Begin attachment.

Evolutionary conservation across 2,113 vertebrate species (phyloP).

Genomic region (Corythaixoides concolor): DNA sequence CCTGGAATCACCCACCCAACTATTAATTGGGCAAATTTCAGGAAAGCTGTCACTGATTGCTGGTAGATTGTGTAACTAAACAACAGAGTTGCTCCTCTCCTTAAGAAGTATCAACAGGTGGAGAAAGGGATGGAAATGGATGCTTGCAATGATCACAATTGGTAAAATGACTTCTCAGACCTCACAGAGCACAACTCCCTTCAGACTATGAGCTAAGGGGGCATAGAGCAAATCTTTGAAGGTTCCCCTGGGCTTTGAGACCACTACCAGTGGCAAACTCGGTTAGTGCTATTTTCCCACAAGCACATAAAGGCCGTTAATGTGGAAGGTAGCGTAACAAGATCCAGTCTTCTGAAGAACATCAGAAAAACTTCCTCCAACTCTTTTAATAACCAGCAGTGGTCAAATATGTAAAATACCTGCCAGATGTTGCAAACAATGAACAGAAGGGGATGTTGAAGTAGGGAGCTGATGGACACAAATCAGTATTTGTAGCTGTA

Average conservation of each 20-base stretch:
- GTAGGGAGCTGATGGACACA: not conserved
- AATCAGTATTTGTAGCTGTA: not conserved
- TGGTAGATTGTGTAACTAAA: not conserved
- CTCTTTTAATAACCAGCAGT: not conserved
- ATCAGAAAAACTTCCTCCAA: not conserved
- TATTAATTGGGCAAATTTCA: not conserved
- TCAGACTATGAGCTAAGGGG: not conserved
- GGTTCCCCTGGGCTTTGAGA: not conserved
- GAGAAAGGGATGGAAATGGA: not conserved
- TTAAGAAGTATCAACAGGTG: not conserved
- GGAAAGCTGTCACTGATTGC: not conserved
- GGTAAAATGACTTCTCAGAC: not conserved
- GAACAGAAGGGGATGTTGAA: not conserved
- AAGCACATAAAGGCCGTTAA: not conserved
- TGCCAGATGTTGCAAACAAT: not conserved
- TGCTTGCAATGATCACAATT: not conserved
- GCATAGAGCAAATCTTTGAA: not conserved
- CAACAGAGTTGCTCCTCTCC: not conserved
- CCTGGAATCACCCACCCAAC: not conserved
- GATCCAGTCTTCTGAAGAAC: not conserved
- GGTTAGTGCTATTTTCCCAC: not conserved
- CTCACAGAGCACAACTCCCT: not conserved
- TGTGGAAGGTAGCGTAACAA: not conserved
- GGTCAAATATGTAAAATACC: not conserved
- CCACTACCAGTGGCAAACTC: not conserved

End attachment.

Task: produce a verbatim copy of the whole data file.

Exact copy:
Evolutionary conservation across 2,113 vertebrate species (phyloP).

Genomic region (Corythaixoides concolor): DNA sequence CCTGGAATCACCCACCCAACTATTAATTGGGCAAATTTCAGGAAAGCTGTCACTGATTGCTGGTAGATTGTGTAACTAAACAACAGAGTTGCTCCTCTCCTTAAGAAGTATCAACAGGTGGAGAAAGGGATGGAAATGGATGCTTGCAATGATCACAATTGGTAAAATGACTTCTCAGACCTCACAGAGCACAACTCCCTTCAGACTATGAGCTAAGGGGGCATAGAGCAAATCTTTGAAGGTTCCCCTGGGCTTTGAGACCACTACCAGTGGCAAACTCGGTTAGTGCTATTTTCCCACAAGCACATAAAGGCCGTTAATGTGGAAGGTAGCGTAACAAGATCCAGTCTTCTGAAGAACATCAGAAAAACTTCCTCCAACTCTTTTAATAACCAGCAGTGGTCAAATATGTAAAATACCTGCCAGATGTTGCAAACAATGAACAGAAGGGGATGTTGAAGTAGGGAGCTGATGGACACAAATCAGTATTTGTAGCTGTA

Average conservation of each 20-base stretch:
- GTAGGGAGCTGATGGACACA: not conserved
- AATCAGTATTTGTAGCTGTA: not conserved
- TGGTAGATTGTGTAACTAAA: not conserved
- CTCTTTTAATAACCAGCAGT: not conserved
- ATCAGAAAAACTTCCTCCAA: not conserved
- TATTAATTGGGCAAATTTCA: not conserved
- TCAGACTATGAGCTAAGGGG: not conserved
- GGTTCCCCTGGGCTTTGAGA: not conserved
- GAGAAAGGGATGGAAATGGA: not conserved
- TTAAGAAGTATCAACAGGTG: not conserved
- GGAAAGCTGTCACTGATTGC: not conserved
- GGTAAAATGACTTCTCAGAC: not conserved
- GAACAGAAGGGGATGTTGAA: not conserved
- AAGCACATAAAGGCCGTTAA: not conserved
- TGCCAGATGTTGCAAACAAT: not conserved
- TGCTTGCAATGATCACAATT: not conserved
- GCATAGAGCAAATCTTTGAA: not conserved
- CAACAGAGTTGCTCCTCTCC: not conserved
- CCTGGAATCACCCACCCAAC: not conserved
- GATCCAGTCTTCTGAAGAAC: not conserved
- GGTTAGTGCTATTTTCCCAC: not conserved
- CTCACAGAGCACAACTCCCT: not conserved
- TGTGGAAGGTAGCGTAACAA: not conserved
- GGTCAAATATGTAAAATACC: not conserved
- CCACTACCAGTGGCAAACTC: not conserved